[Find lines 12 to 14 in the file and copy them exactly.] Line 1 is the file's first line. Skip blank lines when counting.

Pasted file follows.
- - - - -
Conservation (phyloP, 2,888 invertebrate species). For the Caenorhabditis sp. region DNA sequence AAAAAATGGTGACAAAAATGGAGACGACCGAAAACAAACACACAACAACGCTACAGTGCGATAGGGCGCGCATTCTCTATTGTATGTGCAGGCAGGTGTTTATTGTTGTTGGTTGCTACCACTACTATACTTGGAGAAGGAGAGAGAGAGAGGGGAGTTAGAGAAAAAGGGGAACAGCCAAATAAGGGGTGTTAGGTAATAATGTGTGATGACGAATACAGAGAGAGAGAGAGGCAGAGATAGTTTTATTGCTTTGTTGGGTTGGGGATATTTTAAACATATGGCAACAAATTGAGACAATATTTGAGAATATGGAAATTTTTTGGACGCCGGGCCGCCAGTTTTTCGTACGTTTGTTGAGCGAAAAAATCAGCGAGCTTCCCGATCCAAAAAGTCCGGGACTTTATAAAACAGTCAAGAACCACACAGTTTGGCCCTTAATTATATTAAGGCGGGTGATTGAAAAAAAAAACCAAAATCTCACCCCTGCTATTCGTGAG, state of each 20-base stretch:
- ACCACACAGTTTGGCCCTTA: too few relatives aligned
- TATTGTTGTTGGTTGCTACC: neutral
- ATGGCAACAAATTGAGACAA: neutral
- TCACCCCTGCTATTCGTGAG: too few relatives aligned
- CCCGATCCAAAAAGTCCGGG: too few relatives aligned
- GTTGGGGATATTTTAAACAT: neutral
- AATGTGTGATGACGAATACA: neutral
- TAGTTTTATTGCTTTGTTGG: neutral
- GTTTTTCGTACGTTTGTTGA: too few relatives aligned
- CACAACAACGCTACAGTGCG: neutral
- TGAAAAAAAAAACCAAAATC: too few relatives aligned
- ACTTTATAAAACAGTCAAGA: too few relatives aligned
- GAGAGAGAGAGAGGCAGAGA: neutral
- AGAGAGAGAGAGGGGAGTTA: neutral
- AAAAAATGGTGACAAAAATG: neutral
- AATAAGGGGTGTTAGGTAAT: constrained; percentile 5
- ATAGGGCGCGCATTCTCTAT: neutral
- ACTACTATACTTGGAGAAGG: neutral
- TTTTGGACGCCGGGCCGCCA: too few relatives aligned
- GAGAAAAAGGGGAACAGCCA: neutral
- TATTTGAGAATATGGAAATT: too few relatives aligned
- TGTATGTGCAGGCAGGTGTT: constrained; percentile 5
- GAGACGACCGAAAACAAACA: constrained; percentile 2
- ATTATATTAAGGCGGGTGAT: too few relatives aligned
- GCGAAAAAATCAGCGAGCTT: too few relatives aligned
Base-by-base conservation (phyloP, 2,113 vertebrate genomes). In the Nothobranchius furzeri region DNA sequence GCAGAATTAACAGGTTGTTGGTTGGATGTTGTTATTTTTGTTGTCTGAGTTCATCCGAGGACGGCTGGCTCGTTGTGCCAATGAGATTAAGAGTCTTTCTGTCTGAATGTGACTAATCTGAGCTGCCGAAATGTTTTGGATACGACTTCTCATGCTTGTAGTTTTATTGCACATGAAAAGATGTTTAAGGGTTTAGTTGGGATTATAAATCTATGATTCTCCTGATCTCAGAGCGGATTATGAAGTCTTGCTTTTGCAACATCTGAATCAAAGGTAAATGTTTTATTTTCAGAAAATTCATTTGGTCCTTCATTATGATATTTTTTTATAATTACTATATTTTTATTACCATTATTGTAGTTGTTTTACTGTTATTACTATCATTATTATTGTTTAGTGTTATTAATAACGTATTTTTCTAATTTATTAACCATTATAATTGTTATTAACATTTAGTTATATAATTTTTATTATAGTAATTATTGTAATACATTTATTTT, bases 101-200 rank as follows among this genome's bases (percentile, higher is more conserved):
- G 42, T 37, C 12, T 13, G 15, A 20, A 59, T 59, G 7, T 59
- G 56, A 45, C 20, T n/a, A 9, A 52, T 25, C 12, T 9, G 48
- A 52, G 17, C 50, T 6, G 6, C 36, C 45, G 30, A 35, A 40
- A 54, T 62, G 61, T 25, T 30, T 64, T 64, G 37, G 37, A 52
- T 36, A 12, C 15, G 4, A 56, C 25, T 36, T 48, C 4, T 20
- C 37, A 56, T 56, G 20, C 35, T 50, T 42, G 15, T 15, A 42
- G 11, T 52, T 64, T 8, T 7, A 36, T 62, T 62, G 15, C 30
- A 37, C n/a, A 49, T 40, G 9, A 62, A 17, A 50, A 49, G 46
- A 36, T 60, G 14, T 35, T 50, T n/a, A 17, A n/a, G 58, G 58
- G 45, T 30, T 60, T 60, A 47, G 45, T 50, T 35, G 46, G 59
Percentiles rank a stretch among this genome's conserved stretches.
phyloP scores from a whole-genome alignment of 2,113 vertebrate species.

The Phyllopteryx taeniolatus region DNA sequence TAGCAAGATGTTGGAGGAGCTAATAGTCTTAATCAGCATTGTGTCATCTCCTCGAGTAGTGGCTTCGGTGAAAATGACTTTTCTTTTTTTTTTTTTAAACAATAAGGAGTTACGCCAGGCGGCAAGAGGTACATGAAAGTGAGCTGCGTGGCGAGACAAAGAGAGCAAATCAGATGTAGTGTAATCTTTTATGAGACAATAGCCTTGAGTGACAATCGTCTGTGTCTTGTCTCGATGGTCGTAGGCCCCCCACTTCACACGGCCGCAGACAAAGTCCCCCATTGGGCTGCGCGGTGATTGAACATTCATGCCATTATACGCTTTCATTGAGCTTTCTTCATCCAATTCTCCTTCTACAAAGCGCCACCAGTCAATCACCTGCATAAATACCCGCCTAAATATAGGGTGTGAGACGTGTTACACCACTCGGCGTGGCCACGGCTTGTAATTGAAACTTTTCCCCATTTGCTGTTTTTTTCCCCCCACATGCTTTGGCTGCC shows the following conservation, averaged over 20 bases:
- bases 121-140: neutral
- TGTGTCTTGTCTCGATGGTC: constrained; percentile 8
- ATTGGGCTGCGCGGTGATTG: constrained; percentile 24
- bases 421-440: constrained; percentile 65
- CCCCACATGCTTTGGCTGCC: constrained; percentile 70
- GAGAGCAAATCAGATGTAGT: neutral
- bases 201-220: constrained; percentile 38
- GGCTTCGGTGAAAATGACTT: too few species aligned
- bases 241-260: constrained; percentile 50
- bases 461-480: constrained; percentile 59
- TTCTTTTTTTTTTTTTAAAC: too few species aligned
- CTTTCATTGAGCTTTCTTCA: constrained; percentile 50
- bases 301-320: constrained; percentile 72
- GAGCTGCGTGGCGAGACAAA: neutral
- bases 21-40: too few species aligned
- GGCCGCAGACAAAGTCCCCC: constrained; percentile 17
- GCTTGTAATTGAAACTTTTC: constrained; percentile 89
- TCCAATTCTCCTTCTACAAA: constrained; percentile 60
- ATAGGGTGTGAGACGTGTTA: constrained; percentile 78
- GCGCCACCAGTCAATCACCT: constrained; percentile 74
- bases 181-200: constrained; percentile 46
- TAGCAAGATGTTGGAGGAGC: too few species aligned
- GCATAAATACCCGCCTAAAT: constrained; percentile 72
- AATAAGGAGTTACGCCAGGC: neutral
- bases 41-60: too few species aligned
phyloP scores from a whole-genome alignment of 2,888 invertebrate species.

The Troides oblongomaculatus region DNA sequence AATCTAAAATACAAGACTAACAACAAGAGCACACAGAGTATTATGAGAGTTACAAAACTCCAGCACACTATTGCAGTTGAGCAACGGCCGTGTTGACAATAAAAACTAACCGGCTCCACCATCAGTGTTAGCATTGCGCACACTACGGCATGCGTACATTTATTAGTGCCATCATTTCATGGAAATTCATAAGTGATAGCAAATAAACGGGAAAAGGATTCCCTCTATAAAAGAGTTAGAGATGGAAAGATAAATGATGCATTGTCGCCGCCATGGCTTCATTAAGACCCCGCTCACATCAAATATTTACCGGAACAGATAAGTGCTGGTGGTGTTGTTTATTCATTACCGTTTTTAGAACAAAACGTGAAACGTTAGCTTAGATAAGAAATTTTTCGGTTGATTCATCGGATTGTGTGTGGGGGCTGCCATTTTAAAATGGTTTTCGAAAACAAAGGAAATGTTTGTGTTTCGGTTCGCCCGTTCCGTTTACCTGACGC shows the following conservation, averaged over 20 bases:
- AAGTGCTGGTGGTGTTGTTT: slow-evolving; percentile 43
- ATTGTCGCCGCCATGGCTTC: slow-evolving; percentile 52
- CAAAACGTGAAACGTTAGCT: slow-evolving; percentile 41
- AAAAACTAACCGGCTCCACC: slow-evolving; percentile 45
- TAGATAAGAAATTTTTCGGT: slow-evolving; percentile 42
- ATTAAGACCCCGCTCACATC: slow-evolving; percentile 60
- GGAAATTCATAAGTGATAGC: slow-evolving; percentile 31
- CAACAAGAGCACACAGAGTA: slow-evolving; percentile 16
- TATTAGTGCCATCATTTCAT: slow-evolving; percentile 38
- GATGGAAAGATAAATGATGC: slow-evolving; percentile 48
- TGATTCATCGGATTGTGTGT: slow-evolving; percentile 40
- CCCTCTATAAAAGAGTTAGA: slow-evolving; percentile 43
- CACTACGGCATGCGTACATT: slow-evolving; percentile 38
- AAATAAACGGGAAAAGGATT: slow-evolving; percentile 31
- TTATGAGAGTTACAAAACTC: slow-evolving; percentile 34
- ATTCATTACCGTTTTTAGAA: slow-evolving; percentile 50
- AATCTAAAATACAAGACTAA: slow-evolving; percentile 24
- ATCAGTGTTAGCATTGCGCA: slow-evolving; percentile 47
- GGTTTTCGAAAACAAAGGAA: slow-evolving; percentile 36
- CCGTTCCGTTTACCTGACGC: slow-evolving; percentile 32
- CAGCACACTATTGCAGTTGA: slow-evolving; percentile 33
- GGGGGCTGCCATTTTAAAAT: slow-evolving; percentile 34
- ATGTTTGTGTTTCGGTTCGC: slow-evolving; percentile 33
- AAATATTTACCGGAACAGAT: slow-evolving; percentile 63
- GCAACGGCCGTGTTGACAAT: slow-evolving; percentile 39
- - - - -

- TGAAAAAAAAAACCAAAATC: too few relatives aligned
- ACTTTATAAAACAGTCAAGA: too few relatives aligned
- GAGAGAGAGAGAGGCAGAGA: neutral